When early blues heroes are mentioned, the name discussed most often is guitarist-singer Robert Johnson. However, Tommy Johnson (1896-1956), his senior and no relation, was also a great guitarist-singer out of the Mississippi Delta. He influenced many aspiring musicians in Mississippi and around the country, including such artists as Howlin’ Wolf.

It was the elder Johnson who first said he sold his soul to the devil in exchange for great musicianship. That same devilish contract later became a concrete part of Robert Johnson’s musical story.

Most recently, Tommy Johnson’s 1930 two-sided release on the Paramount recording label, “Alcohol and Jake Blues” and “Ridin’ Horse,” was sold during an eBay auction for $37,000. This was the highest price ever paid for any record. These two songs are considered jewels of the blues genre. There are only two known and verified copies of this recording.

The winning eBay bidder was blues record collector and expert John Tefteller. It just so happens that Tefteller, who has been collecting rare blues records for over 40 years, also owns the other known copy. He noted that this latest copy is in much better condition, and he will remaster and re-release this new copy next year for his 2015 “Blues Calendar” release. The “Blues Calendars” come complete with a free 20- to 24-track CD.

While Jimi Hendrix gets the credit for doing tricks with his guitar like playing with his teeth and behind his head, it was Johnson in the 1920s who started playing the guitar between his legs, behind his head and throwing it in the air—tricks that many rock musicians have since adopted. The rock group Canned Heat took its name from one of Johnson’s songs.

Johnson made only five records for the Paramount label from 1929 to 1930. Paramount was one of the early record labels that was best known for its recordings of Black musicians in jazz and blues during the 1920s and 1930s that included such artists as Ma Rainey and Blind Lemon Jefferson. It has been noted that Paramount was the most innovative and creative independent record label during that time and anything on the label is like gold to any record collector.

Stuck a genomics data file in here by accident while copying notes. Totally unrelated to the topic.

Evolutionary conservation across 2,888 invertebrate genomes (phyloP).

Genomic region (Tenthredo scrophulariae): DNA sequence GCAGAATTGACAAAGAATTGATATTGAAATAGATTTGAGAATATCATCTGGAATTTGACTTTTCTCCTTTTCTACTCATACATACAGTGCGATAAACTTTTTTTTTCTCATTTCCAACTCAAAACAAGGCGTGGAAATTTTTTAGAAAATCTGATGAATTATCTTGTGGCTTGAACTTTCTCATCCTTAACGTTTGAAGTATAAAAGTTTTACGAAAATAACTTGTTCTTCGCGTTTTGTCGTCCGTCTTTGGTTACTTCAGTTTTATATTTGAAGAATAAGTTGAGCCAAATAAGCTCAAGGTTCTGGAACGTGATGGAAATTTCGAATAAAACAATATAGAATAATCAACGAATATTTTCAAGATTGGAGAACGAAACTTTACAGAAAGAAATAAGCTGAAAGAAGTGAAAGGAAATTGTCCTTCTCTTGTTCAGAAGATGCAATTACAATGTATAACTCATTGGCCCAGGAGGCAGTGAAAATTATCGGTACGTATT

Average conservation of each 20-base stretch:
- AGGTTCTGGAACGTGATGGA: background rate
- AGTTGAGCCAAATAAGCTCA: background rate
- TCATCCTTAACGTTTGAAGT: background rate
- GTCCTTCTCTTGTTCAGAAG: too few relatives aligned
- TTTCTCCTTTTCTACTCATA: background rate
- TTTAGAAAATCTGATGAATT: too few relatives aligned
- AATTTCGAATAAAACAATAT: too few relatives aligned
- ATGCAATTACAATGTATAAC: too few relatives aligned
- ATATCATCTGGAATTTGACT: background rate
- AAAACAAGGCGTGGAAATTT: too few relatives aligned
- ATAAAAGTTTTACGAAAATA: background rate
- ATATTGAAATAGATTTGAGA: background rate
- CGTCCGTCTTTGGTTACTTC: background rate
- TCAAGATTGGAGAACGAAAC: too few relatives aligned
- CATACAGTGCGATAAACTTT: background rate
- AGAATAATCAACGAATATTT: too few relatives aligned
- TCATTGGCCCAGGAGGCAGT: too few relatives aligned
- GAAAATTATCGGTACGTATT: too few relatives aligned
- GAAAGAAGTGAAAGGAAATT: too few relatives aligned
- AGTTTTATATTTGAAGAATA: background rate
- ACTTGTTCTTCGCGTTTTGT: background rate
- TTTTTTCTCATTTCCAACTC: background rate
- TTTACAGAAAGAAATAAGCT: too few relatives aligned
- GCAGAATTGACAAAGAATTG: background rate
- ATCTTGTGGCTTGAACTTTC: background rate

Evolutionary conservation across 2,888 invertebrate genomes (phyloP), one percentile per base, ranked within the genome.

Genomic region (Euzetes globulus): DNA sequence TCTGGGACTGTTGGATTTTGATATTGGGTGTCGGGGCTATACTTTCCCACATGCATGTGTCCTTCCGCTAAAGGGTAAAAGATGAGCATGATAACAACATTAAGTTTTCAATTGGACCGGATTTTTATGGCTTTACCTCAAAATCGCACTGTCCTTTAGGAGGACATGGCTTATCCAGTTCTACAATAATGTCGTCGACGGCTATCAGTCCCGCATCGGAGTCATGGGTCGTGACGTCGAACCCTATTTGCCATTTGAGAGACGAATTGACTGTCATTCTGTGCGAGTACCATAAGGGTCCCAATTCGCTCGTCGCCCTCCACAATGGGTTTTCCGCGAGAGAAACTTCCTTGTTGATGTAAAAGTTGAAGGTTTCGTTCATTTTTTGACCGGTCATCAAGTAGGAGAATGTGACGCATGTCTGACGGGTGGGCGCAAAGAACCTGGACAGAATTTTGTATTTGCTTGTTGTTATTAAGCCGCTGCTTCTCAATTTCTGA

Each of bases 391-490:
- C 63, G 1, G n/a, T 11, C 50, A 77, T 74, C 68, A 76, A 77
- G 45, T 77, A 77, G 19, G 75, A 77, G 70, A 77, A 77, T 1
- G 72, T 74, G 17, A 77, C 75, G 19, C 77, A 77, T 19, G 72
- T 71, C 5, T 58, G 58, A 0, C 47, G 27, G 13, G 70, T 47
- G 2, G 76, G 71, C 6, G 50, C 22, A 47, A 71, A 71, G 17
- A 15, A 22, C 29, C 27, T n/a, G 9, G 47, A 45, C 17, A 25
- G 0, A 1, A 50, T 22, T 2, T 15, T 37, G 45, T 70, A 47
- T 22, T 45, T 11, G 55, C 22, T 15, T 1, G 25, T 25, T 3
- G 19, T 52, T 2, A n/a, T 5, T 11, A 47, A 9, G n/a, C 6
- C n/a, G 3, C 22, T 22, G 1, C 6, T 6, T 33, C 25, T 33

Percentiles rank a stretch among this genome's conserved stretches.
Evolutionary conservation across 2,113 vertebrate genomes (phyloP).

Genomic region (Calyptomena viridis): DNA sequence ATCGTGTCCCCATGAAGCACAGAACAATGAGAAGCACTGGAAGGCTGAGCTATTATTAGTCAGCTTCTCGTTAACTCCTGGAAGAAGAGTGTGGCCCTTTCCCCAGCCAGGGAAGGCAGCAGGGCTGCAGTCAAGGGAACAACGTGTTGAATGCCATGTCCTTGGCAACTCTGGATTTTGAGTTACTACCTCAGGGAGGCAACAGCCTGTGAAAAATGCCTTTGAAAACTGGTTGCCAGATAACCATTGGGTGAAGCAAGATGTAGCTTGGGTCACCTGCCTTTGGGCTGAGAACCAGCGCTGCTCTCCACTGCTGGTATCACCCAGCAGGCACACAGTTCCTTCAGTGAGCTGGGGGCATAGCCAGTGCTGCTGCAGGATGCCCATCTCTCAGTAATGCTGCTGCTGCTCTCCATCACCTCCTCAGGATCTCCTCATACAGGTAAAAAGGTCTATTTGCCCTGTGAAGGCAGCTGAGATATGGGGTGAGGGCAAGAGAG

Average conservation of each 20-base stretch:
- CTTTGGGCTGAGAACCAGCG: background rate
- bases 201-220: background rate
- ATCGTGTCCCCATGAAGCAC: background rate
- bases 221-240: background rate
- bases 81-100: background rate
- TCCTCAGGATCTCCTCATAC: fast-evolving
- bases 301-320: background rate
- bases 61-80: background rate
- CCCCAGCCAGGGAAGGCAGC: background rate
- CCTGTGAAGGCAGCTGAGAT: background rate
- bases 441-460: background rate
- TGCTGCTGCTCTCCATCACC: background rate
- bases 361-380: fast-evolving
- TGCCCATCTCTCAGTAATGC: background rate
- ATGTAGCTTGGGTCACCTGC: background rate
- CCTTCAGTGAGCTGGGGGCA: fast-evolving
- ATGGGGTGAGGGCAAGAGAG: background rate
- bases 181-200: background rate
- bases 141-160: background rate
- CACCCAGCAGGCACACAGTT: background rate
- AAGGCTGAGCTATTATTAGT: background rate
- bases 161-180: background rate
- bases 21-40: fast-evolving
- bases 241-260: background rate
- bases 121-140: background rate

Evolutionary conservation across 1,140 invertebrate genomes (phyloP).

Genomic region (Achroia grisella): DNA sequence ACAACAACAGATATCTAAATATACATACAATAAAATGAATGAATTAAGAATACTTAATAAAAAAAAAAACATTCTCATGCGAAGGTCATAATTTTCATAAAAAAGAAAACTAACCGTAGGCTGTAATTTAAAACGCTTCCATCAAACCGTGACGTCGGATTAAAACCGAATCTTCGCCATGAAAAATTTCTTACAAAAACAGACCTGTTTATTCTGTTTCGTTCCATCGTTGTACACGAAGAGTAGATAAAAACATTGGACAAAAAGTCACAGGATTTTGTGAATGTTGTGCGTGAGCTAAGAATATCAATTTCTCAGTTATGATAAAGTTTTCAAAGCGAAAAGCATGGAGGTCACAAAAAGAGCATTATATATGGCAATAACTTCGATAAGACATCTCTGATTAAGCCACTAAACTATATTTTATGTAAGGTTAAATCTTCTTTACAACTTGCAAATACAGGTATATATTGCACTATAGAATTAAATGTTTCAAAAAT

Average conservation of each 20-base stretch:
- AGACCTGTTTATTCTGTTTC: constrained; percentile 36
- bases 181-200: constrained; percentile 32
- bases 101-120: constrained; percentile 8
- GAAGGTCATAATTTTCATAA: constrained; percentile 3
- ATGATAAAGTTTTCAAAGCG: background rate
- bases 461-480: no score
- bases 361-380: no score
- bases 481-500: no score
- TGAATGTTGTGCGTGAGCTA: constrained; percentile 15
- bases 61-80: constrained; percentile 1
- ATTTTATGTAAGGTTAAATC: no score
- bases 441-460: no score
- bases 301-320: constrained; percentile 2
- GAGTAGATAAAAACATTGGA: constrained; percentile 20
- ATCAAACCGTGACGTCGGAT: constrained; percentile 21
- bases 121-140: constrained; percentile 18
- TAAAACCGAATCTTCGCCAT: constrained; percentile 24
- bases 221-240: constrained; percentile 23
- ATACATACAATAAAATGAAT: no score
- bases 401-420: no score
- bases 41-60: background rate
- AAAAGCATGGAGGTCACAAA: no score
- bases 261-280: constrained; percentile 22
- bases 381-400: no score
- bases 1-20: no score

The label, based in Grafton, Wis., was a subsidiary of the Wisconsin Chair Company of Port Washington, Wis. With dropping record sales, Paramount began contracting to press records for other labels. One of their first and major contracts was with the Black-owned Black Swan Records, started by W.C. Handy (“Father of the Blues”). When that company fell, Paramount bought out Black Swan and began its journey in the Black music business, making and recording “race records.”

The original masters of many of these recordings were destroyed during WWII. “The only way we can hear them now is to rescue the few remaining commercial copies, which are in private homes,” stated Tefteller.

Tefteller, who resides in Oregon, deals in the Paramount label, rock and roll, and rhythm and blues 45s and 78s. It is said he has one of the best collections of blues records and memorabilia on record. When walking by those flea markets and exploring old record bins, take notice—a Paramount record maybe lurking in the back, so stay alert, jazz or blues fans.

Emmett Causey will present his successful show Jazz Masters in Harlem III at Dinosaur BBQ (700 W. 125th St.) on Oct. 23, 6 p.m. – 10 p.m., Upstairs at the Dino.

The all-star band, along with the Phil Young Experience, will feature saxophonist Bill Saxton, bassist Alex Blake, trumpeter Jimmy Owens, guitarist Solomon Hicks, percussionist Neil Clarke, vocalist Marvel Allen, special guest composer/pianist Onaje Allan Gumbs and MC Roscoe Orman.

Over the years, Gumbs has enjoyed stints with Betty Carter, Kenny Burrell, Larry Ridley, the Thad Jones/Mel Lewis Orchestra, Thelonious Monk Jr. and Woodie Shaw. His most recent sideman role was on Avery Sharpe’s 2012 album “Sojourner Truth: Ain’t I a Woman.”

This is one of those incredible all-star groups that will not be seen in many jazz clubs. Such a configuration is definitely worth seeing.

For more information, call 917-742-1239.